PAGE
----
The U.N.’s Racism Conference, “Islamophobia,” & the Campaign to Crush Debate and Dissent within Islam
October 30, 2007, 12:00 - 2:00 PM - Hudson Institute, Washington, D.C. Headquarters
The Center for Religious Freedom recently held a conference titled:
The U.N.'s Racism Conference, "Islamophobia," & the Campaign to Crush Debate and Dissent within Islam
Preparations are underway for the 2009 U.N. World Conference on Racism and, as a result of intense lobbying by the Organization of Islamic Conference (OIC), the issue of "Islamophobia" will be a prominent focus. The World Conference could ensure that a prohibition against "Islamophobia" will be endorsed by the world community as the newest international human right.
Shea, Marshall, Bayefsky, Nazer, Mansour
Hudson's conference explained the proposed bans against "Islamophobia," comparing them to blasphemy strictures that have been used to curtail freedoms of expression, press, and religion by some of the OIC's most repressive member states.
This dangerous trend toward prohibitions of "Islamophobia" and the campaign against free speech within Islam was discussed by panelists Anne Bayefsky, Paul Marshall, Sheikh Ahmed Subhy Mansour, and Fahad Nazer.
Tuesday, October 30th 12:00 - 2:00 P.M.
Anne Bayefsky is a Senior Fellow at Hudson Institute and formerly taught law at Columbia University Law School. Since 1984, she has participated in U.N. human rights conferences on both official and non-governmental delegations, and conducted a major review of U.N. human rights legal documents in collaboration with the U.N. High Commission on Human Rights. She has authored a book on the United Nations, published numerous articles, and is the recipient of Canada's highest annual human rights research award.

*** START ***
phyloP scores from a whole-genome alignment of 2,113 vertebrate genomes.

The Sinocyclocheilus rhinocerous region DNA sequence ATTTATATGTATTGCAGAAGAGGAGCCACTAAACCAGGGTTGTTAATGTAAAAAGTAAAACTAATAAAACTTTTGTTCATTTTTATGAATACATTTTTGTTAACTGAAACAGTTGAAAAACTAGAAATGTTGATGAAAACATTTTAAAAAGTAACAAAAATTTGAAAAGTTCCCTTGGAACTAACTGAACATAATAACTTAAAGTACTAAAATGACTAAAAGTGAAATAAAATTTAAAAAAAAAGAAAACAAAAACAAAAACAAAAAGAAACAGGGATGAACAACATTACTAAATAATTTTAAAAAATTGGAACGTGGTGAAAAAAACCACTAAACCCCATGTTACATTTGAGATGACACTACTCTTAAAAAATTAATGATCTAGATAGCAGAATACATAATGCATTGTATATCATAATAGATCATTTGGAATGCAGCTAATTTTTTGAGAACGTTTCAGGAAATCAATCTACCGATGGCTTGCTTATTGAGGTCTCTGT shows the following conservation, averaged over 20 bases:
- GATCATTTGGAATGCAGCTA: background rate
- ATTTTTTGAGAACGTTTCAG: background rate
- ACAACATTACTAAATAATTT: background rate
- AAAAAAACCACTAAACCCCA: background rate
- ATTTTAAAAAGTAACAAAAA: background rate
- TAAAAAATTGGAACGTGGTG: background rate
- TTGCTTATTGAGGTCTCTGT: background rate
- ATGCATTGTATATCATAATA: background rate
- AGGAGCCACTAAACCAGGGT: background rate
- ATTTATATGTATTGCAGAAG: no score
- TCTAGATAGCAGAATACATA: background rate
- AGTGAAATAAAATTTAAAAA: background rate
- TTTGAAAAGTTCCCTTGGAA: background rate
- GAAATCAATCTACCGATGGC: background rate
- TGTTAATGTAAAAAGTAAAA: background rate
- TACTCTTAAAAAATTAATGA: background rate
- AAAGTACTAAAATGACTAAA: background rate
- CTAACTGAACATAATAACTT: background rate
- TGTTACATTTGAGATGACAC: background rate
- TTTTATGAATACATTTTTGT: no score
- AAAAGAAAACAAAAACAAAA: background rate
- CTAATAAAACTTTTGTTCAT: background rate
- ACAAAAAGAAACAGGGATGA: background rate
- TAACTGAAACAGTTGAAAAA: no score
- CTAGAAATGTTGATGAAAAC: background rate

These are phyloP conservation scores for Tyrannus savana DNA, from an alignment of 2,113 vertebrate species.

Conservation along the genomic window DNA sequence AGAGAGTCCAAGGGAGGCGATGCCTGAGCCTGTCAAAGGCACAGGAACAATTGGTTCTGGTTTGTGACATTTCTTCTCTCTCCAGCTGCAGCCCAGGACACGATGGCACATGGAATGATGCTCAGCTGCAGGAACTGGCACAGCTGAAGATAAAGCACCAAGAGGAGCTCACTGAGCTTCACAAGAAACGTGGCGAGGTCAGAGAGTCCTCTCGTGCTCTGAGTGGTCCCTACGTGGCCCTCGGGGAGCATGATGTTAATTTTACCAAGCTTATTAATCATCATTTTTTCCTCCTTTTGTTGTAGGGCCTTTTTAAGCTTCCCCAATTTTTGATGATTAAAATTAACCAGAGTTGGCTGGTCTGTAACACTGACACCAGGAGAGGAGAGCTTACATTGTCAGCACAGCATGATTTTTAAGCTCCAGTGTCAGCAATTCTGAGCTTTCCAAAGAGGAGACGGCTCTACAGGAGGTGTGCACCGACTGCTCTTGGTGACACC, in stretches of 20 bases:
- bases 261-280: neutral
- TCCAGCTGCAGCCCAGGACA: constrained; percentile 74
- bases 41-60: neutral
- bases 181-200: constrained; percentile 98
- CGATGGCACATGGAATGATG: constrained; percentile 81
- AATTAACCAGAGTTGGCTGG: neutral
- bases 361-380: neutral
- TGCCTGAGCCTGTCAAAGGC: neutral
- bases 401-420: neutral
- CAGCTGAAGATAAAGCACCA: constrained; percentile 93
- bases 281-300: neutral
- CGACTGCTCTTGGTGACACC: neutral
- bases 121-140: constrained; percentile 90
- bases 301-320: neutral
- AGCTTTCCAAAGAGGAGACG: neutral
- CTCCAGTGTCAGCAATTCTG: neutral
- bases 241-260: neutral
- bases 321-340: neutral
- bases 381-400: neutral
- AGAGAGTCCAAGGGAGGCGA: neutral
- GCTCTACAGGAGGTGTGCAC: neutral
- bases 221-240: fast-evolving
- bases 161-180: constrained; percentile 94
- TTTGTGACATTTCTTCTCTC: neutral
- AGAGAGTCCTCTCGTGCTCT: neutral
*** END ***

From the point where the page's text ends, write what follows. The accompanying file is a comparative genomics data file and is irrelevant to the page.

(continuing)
Paul Marshall is a Senior Fellow at Hudson Institute and the author and editor of over twenty books on religion and politics, especially religious freedom. He has just completed a world survey on religious freedom, to be published this December, and is heading a research project on blasphemy and political repression.
Sheikh Ahmed Subhy Mansour is an Egyptian national with more than thirty years of scholarship on Islam, a former assistant professor at Al Azhar University, a former visiting visiting fellow at National Endowment for Democracy and a fellow at the Human Rights Program, HarvardLawSchool. He is the founder of the Quranic movement, a reform effort against fanaticism and bigotry in the Muslim world. In 2002, he was granted political asylum in the United States because of persecution in Egypt.
Fahad Nazer is a resident fellow at the Washington-based Institute for Gulf Affairs Through his work and his writing, including most recently a briefing series on Yale Global Online, he has helped bring attention to the obstacles facing political reformers in Saudi Arabia and the country's policy of violating the religious freedom of non-Muslims, as well as Muslims who do not follow the state supported Wahhabi doctrines. Previously, he served as a political analyst in the Political Affairs Department of the Embassy of Saudi Arabia in Washington, DC. He is currently coauthoring a monograph on Saudi Arabia, entitled "Inside the Kingdom: Saudi Arabia's People, Its Politics and Its Future," to be publ
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